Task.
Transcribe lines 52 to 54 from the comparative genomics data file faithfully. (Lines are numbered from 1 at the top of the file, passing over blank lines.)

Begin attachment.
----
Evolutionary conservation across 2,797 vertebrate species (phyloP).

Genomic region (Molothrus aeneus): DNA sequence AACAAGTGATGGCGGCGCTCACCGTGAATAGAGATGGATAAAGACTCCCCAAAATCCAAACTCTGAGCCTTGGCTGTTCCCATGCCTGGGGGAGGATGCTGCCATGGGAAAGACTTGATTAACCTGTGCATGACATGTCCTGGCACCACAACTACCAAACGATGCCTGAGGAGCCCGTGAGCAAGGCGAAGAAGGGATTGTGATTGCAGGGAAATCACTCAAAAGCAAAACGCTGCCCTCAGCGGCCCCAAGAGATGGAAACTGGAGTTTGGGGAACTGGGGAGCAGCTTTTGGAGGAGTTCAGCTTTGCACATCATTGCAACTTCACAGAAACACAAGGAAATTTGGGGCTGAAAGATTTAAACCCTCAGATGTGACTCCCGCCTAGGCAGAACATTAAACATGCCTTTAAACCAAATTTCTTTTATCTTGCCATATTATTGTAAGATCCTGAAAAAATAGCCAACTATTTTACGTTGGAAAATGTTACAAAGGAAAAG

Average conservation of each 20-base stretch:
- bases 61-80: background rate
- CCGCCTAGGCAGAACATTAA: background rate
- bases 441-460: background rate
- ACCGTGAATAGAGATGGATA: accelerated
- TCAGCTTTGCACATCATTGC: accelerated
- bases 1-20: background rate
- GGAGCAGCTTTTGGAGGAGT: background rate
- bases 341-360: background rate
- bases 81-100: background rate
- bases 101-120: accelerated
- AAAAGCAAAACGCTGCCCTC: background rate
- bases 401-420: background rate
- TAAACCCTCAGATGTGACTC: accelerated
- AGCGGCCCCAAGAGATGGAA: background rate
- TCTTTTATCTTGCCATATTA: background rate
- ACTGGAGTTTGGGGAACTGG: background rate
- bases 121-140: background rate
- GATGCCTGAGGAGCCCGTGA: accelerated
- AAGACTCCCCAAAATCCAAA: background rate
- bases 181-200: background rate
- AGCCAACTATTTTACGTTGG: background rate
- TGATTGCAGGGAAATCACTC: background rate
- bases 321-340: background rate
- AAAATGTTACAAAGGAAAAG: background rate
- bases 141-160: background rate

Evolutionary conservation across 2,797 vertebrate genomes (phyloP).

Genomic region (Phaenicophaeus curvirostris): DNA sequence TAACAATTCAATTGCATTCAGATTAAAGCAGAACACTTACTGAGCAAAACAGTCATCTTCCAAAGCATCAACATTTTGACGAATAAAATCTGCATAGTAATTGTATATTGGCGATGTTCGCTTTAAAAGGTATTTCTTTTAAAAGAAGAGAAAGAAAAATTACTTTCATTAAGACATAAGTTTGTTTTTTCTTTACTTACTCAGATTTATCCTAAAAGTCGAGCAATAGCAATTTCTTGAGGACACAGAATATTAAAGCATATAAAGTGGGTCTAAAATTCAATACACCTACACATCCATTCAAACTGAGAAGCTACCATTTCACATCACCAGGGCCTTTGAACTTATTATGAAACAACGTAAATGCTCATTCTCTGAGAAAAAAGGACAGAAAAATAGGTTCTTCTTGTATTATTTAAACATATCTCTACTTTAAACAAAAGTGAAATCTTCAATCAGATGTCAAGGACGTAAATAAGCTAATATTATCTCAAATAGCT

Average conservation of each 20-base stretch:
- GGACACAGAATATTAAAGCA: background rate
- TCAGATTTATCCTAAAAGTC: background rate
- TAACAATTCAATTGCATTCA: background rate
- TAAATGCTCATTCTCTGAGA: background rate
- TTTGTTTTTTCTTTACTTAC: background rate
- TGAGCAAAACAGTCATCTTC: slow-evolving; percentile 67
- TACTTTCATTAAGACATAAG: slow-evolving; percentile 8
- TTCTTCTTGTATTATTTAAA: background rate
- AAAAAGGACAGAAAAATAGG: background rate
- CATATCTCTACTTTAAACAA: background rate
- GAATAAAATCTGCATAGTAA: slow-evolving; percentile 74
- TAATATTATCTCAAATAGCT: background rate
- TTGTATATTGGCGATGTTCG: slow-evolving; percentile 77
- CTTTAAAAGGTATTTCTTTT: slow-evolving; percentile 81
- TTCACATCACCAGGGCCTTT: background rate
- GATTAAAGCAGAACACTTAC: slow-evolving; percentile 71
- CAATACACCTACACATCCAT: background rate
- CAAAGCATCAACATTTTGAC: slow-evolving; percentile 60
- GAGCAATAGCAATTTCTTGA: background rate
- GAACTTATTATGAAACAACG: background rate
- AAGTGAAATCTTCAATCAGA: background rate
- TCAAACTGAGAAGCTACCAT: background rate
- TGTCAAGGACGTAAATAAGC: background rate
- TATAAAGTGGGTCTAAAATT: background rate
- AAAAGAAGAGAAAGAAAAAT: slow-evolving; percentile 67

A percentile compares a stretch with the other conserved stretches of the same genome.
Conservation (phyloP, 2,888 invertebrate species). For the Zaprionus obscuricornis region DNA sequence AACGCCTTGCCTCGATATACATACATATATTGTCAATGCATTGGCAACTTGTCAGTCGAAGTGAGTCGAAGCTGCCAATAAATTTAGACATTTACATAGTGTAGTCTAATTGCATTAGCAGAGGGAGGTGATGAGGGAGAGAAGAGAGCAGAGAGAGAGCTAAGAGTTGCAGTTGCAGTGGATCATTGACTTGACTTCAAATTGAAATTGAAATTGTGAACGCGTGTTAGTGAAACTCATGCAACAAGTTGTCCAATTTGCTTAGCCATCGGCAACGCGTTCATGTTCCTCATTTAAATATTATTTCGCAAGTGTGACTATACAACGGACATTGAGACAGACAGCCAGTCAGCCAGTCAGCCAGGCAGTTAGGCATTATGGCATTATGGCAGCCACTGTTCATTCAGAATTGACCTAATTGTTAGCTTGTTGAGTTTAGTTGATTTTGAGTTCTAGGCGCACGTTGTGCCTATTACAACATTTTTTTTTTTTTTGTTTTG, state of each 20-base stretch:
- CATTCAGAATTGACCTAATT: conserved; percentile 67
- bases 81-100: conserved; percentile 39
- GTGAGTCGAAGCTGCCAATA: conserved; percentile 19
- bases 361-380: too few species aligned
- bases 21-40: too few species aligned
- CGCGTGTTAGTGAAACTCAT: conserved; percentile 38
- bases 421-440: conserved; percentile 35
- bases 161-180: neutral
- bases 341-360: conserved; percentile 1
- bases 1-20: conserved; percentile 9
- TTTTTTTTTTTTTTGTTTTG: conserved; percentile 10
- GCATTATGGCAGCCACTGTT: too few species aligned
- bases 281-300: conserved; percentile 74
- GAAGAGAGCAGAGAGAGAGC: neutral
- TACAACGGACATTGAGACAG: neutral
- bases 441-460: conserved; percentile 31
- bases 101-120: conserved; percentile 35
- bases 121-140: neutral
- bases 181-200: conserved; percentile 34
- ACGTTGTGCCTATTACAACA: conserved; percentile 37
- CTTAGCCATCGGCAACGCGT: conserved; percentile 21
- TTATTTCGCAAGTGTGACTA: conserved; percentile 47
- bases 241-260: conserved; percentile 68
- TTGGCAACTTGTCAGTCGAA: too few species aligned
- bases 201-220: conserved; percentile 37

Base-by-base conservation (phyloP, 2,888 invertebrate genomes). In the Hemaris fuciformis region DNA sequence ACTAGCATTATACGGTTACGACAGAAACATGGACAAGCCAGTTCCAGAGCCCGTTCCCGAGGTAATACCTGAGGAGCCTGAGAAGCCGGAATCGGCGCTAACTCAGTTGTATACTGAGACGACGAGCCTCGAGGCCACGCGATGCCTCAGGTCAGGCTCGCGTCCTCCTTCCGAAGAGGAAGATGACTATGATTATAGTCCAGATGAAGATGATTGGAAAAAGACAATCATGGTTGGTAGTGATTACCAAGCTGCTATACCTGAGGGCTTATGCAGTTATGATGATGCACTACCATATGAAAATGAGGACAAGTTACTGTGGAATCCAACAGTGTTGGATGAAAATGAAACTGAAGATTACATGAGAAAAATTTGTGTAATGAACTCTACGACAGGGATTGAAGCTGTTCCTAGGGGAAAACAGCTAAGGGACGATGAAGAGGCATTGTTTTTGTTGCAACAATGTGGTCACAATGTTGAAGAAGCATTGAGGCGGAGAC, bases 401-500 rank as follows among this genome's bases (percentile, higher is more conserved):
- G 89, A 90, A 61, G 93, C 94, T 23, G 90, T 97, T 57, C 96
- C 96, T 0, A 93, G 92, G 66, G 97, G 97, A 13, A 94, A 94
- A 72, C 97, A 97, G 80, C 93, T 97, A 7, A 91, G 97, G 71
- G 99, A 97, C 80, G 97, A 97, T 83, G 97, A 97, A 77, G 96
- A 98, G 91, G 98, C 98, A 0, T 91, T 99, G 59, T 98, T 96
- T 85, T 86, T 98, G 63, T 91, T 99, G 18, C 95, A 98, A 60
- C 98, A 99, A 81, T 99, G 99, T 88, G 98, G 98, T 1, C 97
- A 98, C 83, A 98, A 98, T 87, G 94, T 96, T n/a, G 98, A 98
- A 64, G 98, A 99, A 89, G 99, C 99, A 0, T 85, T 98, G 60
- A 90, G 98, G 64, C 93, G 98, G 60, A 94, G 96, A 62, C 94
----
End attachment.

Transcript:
- AAGTGAAATCTTCAATCAGA: background rate
- TCAAACTGAGAAGCTACCAT: background rate
- TGTCAAGGACGTAAATAAGC: background rate